The new requirements implemented are focused on giving customers of online casino websites better tools to monitor their own gambling practices. This includes allowing players to easily access their account, gambling and transaction history for specified periods and going back a minimum of twelve months. It also requires that consumers must be able to see their net deposits rather than just their winnings, and set limits on their spending in a variety of ways. Many of these provisions had already existed as responsible gaming recommendations, but now they are part of the licensing requirements.

What the Future Holds
The future of gambling law in the UK depends on multiple factors, such as the outcome of Brexit, who is in power and how much importance future administrations will put on such matters. If Britain leaves the EU, there may need to be negotiations over cross-border gambling duty.

However, the robust UK gambling laws are an advantage for casino sites in this country who provide their services in other European markets. Current members of the Labour Party have expressed a desire to further restrict playing at online casinos, with suggestions such as capping betting amounts and banning credit card payments. Such proposals have been welcomed by some, with others cautioning that it may encourage players to turn their backs on legal sites.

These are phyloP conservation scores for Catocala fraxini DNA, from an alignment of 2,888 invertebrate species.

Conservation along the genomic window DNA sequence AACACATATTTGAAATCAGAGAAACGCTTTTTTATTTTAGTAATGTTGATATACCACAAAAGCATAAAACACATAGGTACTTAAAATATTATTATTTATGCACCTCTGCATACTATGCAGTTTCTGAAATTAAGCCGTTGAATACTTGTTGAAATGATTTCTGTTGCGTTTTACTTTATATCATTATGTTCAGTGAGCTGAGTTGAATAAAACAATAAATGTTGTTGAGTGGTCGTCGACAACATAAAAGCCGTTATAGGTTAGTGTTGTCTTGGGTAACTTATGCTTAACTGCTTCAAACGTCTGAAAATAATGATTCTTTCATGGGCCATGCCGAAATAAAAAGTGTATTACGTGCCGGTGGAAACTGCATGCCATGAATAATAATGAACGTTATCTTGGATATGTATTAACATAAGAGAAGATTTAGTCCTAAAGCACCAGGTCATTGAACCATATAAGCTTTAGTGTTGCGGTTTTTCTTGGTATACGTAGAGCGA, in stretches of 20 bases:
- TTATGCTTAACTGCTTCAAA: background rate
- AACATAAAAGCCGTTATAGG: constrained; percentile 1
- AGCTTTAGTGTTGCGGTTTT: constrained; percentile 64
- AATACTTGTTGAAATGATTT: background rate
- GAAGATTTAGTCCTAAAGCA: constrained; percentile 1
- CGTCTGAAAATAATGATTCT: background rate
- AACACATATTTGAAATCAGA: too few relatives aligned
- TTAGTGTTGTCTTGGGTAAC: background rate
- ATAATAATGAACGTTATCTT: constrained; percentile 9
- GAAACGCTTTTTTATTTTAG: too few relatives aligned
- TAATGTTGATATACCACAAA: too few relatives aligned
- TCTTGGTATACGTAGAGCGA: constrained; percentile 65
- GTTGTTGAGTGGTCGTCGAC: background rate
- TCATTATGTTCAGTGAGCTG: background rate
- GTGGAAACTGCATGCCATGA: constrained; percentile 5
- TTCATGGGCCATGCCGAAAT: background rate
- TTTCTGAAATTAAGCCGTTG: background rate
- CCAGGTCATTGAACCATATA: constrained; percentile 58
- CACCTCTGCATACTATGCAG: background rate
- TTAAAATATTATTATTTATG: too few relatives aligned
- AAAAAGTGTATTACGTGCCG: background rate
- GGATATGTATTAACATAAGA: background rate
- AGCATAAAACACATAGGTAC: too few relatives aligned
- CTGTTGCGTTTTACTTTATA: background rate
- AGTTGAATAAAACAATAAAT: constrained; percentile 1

As gambling evolves and changes, so must the UKGC stay abreast of and respond to developments as they occur. A recent example of action taken was in regards to fixed-odds betting terminals, which offer games like roulette and blackjack on physical machines in betting shops and casinos. When it was revealed that players in Britain were losing almost £2bn per year, the government enacted a law to reduce the maximum stake from £100 to £2. The implementation and enforcement of this law is the responsibility of the UK Gambling Commission.